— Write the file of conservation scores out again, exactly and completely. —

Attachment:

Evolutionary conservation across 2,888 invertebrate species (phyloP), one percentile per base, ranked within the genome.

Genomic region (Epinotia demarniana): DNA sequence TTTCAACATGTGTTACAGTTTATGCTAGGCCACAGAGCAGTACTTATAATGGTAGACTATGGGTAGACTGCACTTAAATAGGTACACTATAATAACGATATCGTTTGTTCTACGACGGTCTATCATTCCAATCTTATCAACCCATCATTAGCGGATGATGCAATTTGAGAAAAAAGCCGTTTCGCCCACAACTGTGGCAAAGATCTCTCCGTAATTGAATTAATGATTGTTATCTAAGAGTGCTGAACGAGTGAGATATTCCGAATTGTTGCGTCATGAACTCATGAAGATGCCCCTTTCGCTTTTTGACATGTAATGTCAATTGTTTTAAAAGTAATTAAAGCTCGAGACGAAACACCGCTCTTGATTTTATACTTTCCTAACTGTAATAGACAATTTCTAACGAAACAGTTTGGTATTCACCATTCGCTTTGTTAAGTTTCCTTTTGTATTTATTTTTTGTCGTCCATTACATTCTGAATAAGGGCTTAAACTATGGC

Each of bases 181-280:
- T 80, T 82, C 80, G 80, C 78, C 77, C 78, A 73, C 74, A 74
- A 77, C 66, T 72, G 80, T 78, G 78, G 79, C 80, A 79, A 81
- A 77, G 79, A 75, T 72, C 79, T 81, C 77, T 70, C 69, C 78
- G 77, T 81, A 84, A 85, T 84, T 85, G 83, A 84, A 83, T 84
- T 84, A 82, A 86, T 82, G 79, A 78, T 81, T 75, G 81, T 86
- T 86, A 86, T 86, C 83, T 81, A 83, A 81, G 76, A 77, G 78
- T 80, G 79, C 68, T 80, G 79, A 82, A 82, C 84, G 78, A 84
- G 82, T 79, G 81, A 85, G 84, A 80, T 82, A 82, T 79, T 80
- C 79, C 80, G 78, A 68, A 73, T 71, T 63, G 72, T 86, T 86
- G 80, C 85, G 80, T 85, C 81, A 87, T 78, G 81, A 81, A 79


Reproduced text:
Evolutionary conservation across 2,888 invertebrate species (phyloP), one percentile per base, ranked within the genome.

Genomic region (Epinotia demarniana): DNA sequence TTTCAACATGTGTTACAGTTTATGCTAGGCCACAGAGCAGTACTTATAATGGTAGACTATGGGTAGACTGCACTTAAATAGGTACACTATAATAACGATATCGTTTGTTCTACGACGGTCTATCATTCCAATCTTATCAACCCATCATTAGCGGATGATGCAATTTGAGAAAAAAGCCGTTTCGCCCACAACTGTGGCAAAGATCTCTCCGTAATTGAATTAATGATTGTTATCTAAGAGTGCTGAACGAGTGAGATATTCCGAATTGTTGCGTCATGAACTCATGAAGATGCCCCTTTCGCTTTTTGACATGTAATGTCAATTGTTTTAAAAGTAATTAAAGCTCGAGACGAAACACCGCTCTTGATTTTATACTTTCCTAACTGTAATAGACAATTTCTAACGAAACAGTTTGGTATTCACCATTCGCTTTGTTAAGTTTCCTTTTGTATTTATTTTTTGTCGTCCATTACATTCTGAATAAGGGCTTAAACTATGGC

Each of bases 181-280:
- T 80, T 82, C 80, G 80, C 78, C 77, C 78, A 73, C 74, A 74
- A 77, C 66, T 72, G 80, T 78, G 78, G 79, C 80, A 79, A 81
- A 77, G 79, A 75, T 72, C 79, T 81, C 77, T 70, C 69, C 78
- G 77, T 81, A 84, A 85, T 84, T 85, G 83, A 84, A 83, T 84
- T 84, A 82, A 86, T 82, G 79, A 78, T 81, T 75, G 81, T 86
- T 86, A 86, T 86, C 83, T 81, A 83, A 81, G 76, A 77, G 78
- T 80, G 79, C 68, T 80, G 79, A 82, A 82, C 84, G 78, A 84
- G 82, T 79, G 81, A 85, G 84, A 80, T 82, A 82, T 79, T 80
- C 79, C 80, G 78, A 68, A 73, T 71, T 63, G 72, T 86, T 86
- G 80, C 85, G 80, T 85, C 81, A 87, T 78, G 81, A 81, A 79